Short Cuts
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Short Cuts

4.12 of 5 stars 4.12  ·  rating details  ·  3,040 ratings  ·  167 reviews
A movie tie-in edition to the brilliant new film by Robert Altman, based on these nine stories by Carver, "one of the great short story writers of our time--of any time" (Philadelphia Inquirer).
Paperback, 160 pages
Published March 7th 1994 by Harvill Press (first published 1993)
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The big duh: Raymond Carver is one of the masters of the contemporary short story. The really great thing about Carver is that his stories are so easy -- you can blaze through them like a pop novel without missing a beat, and yet come out on the other end knowing you've read something tremendous. They are SIMPLE, but far from SIMPLISTIC.

This collection is actually a movie-to-book edition. In the 90s, Robert Altman (director of M*A*S*H and Nashville) created a film that put together 9 of Carver's...more
Dec 06, 2007 Andrew rated it 5 of 5 stars  ·  review of another edition
Recommends it for: drunks
Shelves: literary, made-me-cry
At my birthday party, I mentioned to someone that I had recently read these stories, and two other people, seperate from each other and from me, started raving about how good Carver is. It's true.

All I want to do after reading this guy's stories is drink and beat my wife. Except beautifully.

Sample quote, from "Will You Please Be Quiet, Please?":
"For their honeymoon they drove to Guadalajara, and while they both enjoyed visiting the decayed churches and the poorly lighted museums and the afterno...more
Avevo già letto "Cattedrale", e in quest'altra raccolta di racconti (scelti da Robert Altman, che vi si è ispirato per il film America Oggi) ho ritrovato il Carver che ricordavo. Pennellate di crudeltà, di quotidianità, di vite di estranei così umani e verosimili che potrebbero essere i nostri vicini di casa, o noi stessi.
In realtà lo stile asciutto di Carver e soprattutto i finali tronchi, taglienti e amari che lo caratterizzano sono in gran parte dovuti alla mano pesante del suo editor. Ma ciò...more
Bello bello bello. Tra i miei preferiti "Vuoi star zitta, per favore?" e "Con tanta di quell'acqua a due passi da casa". Un uso delle sensazioni e delle persone incredibile.
Giant Bolster
Finally got round to reading some Raymond Carver. I didn’t realise initially that this compilation was taken from various collections, selected by a filmmaker who made a movie out of these stories woven loosely together. I would have preferred to read a collection of stories as originally intended by the author himself, so that I can try to make sense of the connections between the stories myself, rather than through the intermediary of a movie director. Oh well.

Anyway, I did enjoy these stories...more
Non deve sorprenderci il fatto che Raymond Carver non abbia mai scritto romanzi: è troppo felice l’incontro fra la narrazione breve e la miseria di un’umanità semplice, di periferia, quasi sempre derelitta, fotografata nel suo tentativo di restare in piedi nonostante tutto, la cui vita è priva degli avvenimenti straordinari e dei complessi intrecci che meglio si adattano ai grandi romanzi.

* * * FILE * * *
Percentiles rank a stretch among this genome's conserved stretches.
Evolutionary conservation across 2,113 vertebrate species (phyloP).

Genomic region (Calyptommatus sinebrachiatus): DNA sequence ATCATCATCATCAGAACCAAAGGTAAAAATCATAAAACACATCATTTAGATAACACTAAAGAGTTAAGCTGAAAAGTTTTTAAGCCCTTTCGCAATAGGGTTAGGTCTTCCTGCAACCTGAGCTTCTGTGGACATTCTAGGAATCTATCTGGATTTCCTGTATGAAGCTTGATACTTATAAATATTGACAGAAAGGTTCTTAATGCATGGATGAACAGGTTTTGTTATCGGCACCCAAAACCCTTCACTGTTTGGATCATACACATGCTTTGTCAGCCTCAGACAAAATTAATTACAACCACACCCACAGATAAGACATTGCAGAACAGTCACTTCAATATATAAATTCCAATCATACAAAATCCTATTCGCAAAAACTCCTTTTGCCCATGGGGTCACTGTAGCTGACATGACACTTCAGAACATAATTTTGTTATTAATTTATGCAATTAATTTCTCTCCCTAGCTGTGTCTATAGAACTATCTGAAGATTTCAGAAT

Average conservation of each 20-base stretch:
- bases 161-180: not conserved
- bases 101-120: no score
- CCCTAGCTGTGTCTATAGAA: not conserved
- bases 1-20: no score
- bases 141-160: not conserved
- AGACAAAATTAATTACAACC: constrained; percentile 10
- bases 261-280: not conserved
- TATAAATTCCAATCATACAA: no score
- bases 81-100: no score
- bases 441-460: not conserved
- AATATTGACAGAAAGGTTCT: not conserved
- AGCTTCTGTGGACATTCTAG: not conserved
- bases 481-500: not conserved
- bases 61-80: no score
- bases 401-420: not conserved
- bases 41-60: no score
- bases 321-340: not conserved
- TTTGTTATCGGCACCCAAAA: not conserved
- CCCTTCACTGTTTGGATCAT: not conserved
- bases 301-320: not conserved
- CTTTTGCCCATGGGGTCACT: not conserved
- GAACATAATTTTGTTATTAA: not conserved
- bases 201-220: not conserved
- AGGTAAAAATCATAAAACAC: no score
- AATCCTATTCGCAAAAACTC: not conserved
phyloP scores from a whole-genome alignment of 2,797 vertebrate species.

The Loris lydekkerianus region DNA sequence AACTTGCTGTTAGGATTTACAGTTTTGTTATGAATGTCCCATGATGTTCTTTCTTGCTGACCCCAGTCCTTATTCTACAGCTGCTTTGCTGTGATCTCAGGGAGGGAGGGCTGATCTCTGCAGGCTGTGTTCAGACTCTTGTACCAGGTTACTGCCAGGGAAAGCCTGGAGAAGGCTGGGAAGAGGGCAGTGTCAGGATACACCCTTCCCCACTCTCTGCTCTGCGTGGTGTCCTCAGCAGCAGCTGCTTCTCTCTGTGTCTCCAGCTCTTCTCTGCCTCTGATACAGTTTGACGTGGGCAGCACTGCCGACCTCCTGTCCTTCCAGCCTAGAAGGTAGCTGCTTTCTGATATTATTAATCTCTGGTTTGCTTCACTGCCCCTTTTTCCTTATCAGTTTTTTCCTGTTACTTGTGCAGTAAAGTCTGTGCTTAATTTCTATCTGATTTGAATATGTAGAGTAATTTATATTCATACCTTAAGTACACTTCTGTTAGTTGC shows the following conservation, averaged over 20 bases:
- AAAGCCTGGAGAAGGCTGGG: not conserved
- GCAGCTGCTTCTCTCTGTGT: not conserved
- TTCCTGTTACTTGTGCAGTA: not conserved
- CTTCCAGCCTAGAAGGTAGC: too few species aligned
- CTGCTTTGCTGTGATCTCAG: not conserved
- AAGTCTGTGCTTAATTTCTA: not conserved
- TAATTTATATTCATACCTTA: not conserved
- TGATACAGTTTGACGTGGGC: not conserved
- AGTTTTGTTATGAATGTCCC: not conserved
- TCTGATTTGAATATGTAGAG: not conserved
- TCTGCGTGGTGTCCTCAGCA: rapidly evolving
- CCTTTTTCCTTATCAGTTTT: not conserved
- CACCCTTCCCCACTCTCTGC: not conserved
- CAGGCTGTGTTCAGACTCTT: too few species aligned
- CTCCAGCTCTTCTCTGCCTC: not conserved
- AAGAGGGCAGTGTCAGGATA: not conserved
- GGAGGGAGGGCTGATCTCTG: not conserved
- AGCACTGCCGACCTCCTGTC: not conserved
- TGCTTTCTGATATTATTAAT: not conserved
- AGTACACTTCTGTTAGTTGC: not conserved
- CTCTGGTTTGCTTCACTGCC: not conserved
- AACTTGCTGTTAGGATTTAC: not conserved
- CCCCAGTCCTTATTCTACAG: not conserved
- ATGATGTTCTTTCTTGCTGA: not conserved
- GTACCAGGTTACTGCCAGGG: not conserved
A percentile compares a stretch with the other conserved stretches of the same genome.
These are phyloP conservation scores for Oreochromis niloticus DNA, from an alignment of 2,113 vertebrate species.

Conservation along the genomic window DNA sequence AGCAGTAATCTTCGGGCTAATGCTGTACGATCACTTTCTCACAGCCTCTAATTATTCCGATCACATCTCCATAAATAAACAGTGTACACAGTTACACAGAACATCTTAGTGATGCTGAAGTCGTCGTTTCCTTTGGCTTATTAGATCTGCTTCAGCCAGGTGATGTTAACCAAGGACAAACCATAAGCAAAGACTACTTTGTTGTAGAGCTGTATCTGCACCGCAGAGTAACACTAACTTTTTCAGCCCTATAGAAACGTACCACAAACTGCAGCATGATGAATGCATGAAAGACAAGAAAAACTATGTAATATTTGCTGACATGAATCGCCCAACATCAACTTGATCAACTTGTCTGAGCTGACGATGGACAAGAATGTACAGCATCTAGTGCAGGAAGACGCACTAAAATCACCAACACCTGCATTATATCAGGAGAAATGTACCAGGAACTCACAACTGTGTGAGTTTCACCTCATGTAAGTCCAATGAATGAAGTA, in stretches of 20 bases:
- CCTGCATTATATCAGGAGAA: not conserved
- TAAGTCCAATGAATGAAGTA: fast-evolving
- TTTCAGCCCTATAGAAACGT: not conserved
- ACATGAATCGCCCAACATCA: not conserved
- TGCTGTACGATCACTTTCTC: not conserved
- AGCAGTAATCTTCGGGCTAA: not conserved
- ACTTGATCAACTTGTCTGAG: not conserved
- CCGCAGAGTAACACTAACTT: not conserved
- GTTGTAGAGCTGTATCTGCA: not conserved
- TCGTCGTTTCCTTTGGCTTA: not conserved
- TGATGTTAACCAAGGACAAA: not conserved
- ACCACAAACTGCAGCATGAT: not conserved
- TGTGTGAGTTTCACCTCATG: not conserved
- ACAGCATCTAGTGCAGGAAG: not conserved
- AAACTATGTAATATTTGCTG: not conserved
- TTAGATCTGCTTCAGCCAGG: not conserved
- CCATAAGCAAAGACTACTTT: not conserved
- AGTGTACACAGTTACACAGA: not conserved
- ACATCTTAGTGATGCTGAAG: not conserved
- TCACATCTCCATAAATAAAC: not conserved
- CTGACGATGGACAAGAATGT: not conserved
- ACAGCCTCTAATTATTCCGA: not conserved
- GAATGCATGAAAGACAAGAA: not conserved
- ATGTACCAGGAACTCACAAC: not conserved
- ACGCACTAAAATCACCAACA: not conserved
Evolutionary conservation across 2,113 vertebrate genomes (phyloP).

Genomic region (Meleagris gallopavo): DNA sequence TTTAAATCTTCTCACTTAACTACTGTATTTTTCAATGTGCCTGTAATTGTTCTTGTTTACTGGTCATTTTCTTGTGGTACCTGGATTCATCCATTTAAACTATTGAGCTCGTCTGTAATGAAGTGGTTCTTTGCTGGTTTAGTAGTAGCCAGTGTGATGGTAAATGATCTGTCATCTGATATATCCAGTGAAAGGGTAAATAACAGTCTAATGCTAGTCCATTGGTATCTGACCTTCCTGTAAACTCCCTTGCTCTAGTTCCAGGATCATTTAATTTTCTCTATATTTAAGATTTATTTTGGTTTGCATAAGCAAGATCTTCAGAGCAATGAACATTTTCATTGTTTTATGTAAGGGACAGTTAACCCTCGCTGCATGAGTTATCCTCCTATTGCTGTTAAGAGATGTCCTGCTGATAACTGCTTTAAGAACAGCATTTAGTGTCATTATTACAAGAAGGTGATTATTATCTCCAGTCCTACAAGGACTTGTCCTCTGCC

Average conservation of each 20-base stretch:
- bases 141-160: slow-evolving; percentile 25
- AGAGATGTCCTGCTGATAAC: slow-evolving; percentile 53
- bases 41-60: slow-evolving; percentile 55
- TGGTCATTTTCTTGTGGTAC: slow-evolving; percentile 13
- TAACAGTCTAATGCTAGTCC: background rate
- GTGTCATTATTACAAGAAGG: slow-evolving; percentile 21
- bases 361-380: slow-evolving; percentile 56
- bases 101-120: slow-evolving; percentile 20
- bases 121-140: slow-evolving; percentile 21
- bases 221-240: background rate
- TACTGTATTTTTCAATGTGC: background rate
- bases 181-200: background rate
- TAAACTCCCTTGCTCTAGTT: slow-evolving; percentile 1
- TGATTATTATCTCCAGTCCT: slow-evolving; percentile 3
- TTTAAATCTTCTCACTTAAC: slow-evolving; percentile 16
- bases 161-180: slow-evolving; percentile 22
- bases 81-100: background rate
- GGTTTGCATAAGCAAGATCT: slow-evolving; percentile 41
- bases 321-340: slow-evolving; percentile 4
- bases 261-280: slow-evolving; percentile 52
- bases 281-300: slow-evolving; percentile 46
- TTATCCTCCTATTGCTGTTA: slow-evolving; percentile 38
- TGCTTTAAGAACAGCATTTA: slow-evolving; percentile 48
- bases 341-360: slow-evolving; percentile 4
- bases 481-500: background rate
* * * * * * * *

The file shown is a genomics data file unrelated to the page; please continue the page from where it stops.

Continua a leggere:
I read Short Cuts after reading What We Talk About... and it's simply nowhere near as strong a collection, which seems fitting as it was compiled by Robert Altman and not Carver himself. About the highlights that don't completely overlap: "A Small Good Thing" is one of the highlights here, a more elaborate version of "The Bath" from What We Talk About... with names, emotions, and even a resolution(!) provided this time around. "They're Not Your Husband" is just about as Carver as anything he's e...more
This has been sitting on my DVD shelf for a few years now as the Criterion companion to the movie. While I really enjoy the movie, I think I ended up buying it just because there was a book included in the packaging. And thank goodness...Carver might have continued to go undetected by me as--for the most part--all I've ever heard him discussed is a one sentence nod of approval in passing. Not that I could have predicted it, but I'm glad I've waited to read his work because I might not have appre...more
So there are some stories in this collection that are altered versions of stories from What We Talk about When We Talk About Love. I was having difficulty with the chronology, though I believe What We Talk About (pub'd in 19981) came first. He also apparently rewrote some of the stories in Short Cuts when he wrote Where I'm Calling From .
The initial rewrites that I referred to (a.k.a. the ones I've actually read) include details and motives that contrast starkly with the spare character...more
I saw Short Cuts when it first came out in the theater in the early 90's(3 hours is too long to sit in a theater). I had just discovered Raymond Carver and I loved to see how Altman weaved together the stories. Got the movie and this book from the library last weekend. It didn't take me much longer to read the book than it took to watch the movie (did I mention 3 hrs!) I enjoyed the movie - some really amazing acting throughout - but not as much as I enjoyed reading the original stories. Carver'...more